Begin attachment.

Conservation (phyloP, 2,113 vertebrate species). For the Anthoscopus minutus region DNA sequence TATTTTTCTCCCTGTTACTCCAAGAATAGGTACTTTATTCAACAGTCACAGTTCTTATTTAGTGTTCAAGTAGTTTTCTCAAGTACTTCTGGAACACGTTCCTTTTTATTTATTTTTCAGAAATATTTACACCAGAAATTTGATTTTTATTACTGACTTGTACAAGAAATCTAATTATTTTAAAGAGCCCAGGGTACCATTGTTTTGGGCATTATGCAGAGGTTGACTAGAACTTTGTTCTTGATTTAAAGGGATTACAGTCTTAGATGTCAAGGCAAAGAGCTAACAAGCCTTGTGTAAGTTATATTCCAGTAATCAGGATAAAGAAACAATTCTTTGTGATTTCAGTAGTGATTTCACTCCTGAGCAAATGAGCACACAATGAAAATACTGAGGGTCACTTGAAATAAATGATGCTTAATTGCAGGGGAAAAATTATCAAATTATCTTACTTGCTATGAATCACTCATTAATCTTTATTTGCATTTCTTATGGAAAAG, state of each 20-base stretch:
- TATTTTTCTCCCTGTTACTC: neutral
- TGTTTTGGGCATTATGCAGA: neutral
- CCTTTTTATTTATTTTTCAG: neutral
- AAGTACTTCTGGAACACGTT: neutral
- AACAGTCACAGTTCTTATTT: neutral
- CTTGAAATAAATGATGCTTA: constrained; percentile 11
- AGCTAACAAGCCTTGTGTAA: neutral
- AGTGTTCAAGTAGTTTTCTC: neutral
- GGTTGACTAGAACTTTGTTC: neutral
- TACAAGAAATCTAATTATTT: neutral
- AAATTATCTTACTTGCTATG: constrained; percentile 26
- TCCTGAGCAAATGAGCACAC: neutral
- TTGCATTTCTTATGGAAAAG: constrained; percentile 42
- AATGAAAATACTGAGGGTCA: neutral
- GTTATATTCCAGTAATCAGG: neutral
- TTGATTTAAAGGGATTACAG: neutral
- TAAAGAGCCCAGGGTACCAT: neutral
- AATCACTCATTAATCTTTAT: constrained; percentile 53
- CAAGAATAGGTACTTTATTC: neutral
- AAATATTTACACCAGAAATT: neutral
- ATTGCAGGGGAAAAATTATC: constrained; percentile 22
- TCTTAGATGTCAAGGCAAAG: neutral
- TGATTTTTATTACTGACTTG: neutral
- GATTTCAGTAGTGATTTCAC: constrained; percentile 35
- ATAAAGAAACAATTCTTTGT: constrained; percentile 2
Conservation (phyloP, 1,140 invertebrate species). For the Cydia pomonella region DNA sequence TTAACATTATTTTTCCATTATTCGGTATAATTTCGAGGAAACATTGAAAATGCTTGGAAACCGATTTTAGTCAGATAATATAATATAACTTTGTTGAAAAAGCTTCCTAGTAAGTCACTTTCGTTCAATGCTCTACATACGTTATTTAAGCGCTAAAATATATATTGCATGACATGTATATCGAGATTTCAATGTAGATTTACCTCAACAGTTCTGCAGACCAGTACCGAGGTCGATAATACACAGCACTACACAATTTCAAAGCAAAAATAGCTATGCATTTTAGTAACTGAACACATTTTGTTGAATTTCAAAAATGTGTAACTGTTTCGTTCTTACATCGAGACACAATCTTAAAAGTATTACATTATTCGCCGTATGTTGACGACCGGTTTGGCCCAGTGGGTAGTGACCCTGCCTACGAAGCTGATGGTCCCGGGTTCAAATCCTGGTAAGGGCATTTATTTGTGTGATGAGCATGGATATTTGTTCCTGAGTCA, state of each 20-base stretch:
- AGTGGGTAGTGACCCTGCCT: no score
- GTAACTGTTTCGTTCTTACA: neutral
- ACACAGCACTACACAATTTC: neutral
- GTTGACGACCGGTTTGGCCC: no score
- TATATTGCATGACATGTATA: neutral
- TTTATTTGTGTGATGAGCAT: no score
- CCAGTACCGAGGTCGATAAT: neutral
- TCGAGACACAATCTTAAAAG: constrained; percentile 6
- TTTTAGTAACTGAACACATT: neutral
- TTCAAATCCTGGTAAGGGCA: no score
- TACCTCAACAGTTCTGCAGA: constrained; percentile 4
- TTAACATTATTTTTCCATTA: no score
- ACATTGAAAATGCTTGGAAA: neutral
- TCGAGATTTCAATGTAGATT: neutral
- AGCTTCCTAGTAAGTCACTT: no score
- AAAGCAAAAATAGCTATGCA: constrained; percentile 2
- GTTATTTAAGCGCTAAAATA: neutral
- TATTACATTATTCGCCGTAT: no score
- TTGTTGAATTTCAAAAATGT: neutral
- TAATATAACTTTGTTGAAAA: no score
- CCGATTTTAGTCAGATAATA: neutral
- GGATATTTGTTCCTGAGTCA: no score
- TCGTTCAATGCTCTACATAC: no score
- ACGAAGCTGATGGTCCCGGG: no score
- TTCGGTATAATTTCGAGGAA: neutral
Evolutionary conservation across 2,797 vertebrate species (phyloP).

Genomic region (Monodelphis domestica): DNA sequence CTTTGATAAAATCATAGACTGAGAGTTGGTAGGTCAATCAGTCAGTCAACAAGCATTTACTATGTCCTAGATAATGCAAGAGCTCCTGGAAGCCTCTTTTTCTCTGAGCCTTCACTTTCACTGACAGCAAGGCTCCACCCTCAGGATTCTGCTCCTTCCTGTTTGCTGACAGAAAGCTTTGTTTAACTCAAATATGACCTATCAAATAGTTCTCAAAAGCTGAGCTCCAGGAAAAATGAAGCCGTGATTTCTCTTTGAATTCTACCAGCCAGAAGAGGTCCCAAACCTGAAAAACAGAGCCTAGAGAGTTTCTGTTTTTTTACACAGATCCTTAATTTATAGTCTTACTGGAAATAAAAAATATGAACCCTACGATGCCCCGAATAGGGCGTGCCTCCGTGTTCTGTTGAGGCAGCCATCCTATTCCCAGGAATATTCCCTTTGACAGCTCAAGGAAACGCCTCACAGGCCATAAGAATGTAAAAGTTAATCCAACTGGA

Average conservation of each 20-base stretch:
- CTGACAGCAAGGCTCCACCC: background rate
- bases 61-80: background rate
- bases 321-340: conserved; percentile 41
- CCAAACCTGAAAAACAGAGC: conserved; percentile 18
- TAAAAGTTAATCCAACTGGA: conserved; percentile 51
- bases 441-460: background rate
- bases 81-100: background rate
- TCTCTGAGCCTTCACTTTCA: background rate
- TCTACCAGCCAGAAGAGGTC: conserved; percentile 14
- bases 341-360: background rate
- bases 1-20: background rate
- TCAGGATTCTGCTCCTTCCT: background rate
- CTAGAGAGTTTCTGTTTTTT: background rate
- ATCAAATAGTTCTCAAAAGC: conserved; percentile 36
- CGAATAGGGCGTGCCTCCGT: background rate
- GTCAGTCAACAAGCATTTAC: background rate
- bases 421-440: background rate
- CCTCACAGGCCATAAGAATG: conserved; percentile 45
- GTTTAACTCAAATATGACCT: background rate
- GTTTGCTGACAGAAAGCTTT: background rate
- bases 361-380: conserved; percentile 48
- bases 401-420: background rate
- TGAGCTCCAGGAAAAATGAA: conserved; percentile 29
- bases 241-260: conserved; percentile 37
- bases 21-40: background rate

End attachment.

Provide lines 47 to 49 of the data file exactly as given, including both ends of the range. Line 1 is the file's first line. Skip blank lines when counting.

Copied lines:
- TAATATAACTTTGTTGAAAA: no score
- CCGATTTTAGTCAGATAATA: neutral
- GGATATTTGTTCCTGAGTCA: no score